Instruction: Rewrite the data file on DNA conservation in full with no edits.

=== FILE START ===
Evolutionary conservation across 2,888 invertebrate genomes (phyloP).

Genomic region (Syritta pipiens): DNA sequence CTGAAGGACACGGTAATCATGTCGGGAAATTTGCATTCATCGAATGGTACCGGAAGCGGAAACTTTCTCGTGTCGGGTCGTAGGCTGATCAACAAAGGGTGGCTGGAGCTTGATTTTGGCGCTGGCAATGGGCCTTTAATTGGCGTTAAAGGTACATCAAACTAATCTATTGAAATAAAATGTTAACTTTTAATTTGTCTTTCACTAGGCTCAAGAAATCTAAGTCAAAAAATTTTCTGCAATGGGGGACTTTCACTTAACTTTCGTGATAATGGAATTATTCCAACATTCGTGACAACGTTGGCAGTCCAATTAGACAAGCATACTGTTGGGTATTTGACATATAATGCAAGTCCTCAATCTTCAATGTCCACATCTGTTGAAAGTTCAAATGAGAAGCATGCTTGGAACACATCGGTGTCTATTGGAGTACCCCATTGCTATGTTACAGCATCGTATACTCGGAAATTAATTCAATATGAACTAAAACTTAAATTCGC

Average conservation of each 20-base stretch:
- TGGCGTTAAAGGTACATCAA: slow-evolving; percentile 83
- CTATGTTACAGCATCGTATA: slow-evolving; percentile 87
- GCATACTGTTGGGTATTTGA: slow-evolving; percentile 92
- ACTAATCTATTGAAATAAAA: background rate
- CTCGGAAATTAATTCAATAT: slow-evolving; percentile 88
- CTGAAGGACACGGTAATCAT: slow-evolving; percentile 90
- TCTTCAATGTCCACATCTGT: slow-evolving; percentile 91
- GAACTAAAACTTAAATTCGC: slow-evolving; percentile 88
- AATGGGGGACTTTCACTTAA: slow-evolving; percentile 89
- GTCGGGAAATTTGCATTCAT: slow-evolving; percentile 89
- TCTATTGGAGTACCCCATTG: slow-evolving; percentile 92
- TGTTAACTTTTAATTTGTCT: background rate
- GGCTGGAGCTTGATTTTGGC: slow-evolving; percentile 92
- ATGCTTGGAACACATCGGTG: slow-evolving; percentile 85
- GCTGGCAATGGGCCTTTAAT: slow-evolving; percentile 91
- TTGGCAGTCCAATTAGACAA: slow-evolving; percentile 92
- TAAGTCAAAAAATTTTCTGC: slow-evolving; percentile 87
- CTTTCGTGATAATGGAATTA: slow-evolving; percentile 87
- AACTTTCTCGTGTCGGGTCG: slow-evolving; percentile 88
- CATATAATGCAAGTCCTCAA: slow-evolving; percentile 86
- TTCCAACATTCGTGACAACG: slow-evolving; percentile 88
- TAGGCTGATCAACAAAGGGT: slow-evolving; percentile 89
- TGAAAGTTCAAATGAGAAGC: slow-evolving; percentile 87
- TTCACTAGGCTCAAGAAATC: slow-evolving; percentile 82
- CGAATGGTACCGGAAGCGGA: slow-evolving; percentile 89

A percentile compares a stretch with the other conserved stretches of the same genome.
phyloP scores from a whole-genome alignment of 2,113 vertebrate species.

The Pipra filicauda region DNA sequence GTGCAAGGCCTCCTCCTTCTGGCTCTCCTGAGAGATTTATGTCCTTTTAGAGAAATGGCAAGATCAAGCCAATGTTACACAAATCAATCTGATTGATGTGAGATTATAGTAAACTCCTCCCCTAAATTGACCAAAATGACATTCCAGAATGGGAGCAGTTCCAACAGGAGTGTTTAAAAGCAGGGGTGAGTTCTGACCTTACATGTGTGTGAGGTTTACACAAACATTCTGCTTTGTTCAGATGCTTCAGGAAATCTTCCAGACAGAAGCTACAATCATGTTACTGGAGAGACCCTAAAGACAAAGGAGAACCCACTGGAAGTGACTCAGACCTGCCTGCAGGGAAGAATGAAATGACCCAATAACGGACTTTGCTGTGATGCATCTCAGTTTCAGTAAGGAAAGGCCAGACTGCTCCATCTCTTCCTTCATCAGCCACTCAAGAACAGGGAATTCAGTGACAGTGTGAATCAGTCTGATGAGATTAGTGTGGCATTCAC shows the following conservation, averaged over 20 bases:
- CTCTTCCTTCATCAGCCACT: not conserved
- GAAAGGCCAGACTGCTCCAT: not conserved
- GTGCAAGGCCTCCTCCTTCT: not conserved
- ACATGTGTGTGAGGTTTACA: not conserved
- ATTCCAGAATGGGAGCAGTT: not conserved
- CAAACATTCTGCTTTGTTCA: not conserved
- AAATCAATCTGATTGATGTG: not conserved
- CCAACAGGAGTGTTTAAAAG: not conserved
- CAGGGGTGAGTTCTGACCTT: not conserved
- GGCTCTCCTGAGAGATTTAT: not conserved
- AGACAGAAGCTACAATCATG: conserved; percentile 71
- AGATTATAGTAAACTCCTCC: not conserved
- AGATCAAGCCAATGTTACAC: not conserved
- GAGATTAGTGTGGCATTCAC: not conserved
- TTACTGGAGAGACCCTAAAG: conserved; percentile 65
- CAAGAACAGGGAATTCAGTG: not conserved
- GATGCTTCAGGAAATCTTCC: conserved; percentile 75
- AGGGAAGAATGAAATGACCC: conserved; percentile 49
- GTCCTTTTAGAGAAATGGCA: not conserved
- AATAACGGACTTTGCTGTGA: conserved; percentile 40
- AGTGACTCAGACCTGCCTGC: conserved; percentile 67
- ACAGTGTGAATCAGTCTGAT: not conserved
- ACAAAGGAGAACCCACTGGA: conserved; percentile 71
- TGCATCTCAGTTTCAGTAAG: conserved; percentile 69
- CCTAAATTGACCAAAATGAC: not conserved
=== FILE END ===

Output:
Evolutionary conservation across 2,888 invertebrate genomes (phyloP).

Genomic region (Syritta pipiens): DNA sequence CTGAAGGACACGGTAATCATGTCGGGAAATTTGCATTCATCGAATGGTACCGGAAGCGGAAACTTTCTCGTGTCGGGTCGTAGGCTGATCAACAAAGGGTGGCTGGAGCTTGATTTTGGCGCTGGCAATGGGCCTTTAATTGGCGTTAAAGGTACATCAAACTAATCTATTGAAATAAAATGTTAACTTTTAATTTGTCTTTCACTAGGCTCAAGAAATCTAAGTCAAAAAATTTTCTGCAATGGGGGACTTTCACTTAACTTTCGTGATAATGGAATTATTCCAACATTCGTGACAACGTTGGCAGTCCAATTAGACAAGCATACTGTTGGGTATTTGACATATAATGCAAGTCCTCAATCTTCAATGTCCACATCTGTTGAAAGTTCAAATGAGAAGCATGCTTGGAACACATCGGTGTCTATTGGAGTACCCCATTGCTATGTTACAGCATCGTATACTCGGAAATTAATTCAATATGAACTAAAACTTAAATTCGC

Average conservation of each 20-base stretch:
- TGGCGTTAAAGGTACATCAA: slow-evolving; percentile 83
- CTATGTTACAGCATCGTATA: slow-evolving; percentile 87
- GCATACTGTTGGGTATTTGA: slow-evolving; percentile 92
- ACTAATCTATTGAAATAAAA: background rate
- CTCGGAAATTAATTCAATAT: slow-evolving; percentile 88
- CTGAAGGACACGGTAATCAT: slow-evolving; percentile 90
- TCTTCAATGTCCACATCTGT: slow-evolving; percentile 91
- GAACTAAAACTTAAATTCGC: slow-evolving; percentile 88
- AATGGGGGACTTTCACTTAA: slow-evolving; percentile 89
- GTCGGGAAATTTGCATTCAT: slow-evolving; percentile 89
- TCTATTGGAGTACCCCATTG: slow-evolving; percentile 92
- TGTTAACTTTTAATTTGTCT: background rate
- GGCTGGAGCTTGATTTTGGC: slow-evolving; percentile 92
- ATGCTTGGAACACATCGGTG: slow-evolving; percentile 85
- GCTGGCAATGGGCCTTTAAT: slow-evolving; percentile 91
- TTGGCAGTCCAATTAGACAA: slow-evolving; percentile 92
- TAAGTCAAAAAATTTTCTGC: slow-evolving; percentile 87
- CTTTCGTGATAATGGAATTA: slow-evolving; percentile 87
- AACTTTCTCGTGTCGGGTCG: slow-evolving; percentile 88
- CATATAATGCAAGTCCTCAA: slow-evolving; percentile 86
- TTCCAACATTCGTGACAACG: slow-evolving; percentile 88
- TAGGCTGATCAACAAAGGGT: slow-evolving; percentile 89
- TGAAAGTTCAAATGAGAAGC: slow-evolving; percentile 87
- TTCACTAGGCTCAAGAAATC: slow-evolving; percentile 82
- CGAATGGTACCGGAAGCGGA: slow-evolving; percentile 89

A percentile compares a stretch with the other conserved stretches of the same genome.
phyloP scores from a whole-genome alignment of 2,113 vertebrate species.

The Pipra filicauda region DNA sequence GTGCAAGGCCTCCTCCTTCTGGCTCTCCTGAGAGATTTATGTCCTTTTAGAGAAATGGCAAGATCAAGCCAATGTTACACAAATCAATCTGATTGATGTGAGATTATAGTAAACTCCTCCCCTAAATTGACCAAAATGACATTCCAGAATGGGAGCAGTTCCAACAGGAGTGTTTAAAAGCAGGGGTGAGTTCTGACCTTACATGTGTGTGAGGTTTACACAAACATTCTGCTTTGTTCAGATGCTTCAGGAAATCTTCCAGACAGAAGCTACAATCATGTTACTGGAGAGACCCTAAAGACAAAGGAGAACCCACTGGAAGTGACTCAGACCTGCCTGCAGGGAAGAATGAAATGACCCAATAACGGACTTTGCTGTGATGCATCTCAGTTTCAGTAAGGAAAGGCCAGACTGCTCCATCTCTTCCTTCATCAGCCACTCAAGAACAGGGAATTCAGTGACAGTGTGAATCAGTCTGATGAGATTAGTGTGGCATTCAC shows the following conservation, averaged over 20 bases:
- CTCTTCCTTCATCAGCCACT: not conserved
- GAAAGGCCAGACTGCTCCAT: not conserved
- GTGCAAGGCCTCCTCCTTCT: not conserved
- ACATGTGTGTGAGGTTTACA: not conserved
- ATTCCAGAATGGGAGCAGTT: not conserved
- CAAACATTCTGCTTTGTTCA: not conserved
- AAATCAATCTGATTGATGTG: not conserved
- CCAACAGGAGTGTTTAAAAG: not conserved
- CAGGGGTGAGTTCTGACCTT: not conserved
- GGCTCTCCTGAGAGATTTAT: not conserved
- AGACAGAAGCTACAATCATG: conserved; percentile 71
- AGATTATAGTAAACTCCTCC: not conserved
- AGATCAAGCCAATGTTACAC: not conserved
- GAGATTAGTGTGGCATTCAC: not conserved
- TTACTGGAGAGACCCTAAAG: conserved; percentile 65
- CAAGAACAGGGAATTCAGTG: not conserved
- GATGCTTCAGGAAATCTTCC: conserved; percentile 75
- AGGGAAGAATGAAATGACCC: conserved; percentile 49
- GTCCTTTTAGAGAAATGGCA: not conserved
- AATAACGGACTTTGCTGTGA: conserved; percentile 40
- AGTGACTCAGACCTGCCTGC: conserved; percentile 67
- ACAGTGTGAATCAGTCTGAT: not conserved
- ACAAAGGAGAACCCACTGGA: conserved; percentile 71
- TGCATCTCAGTTTCAGTAAG: conserved; percentile 69
- CCTAAATTGACCAAAATGAC: not conserved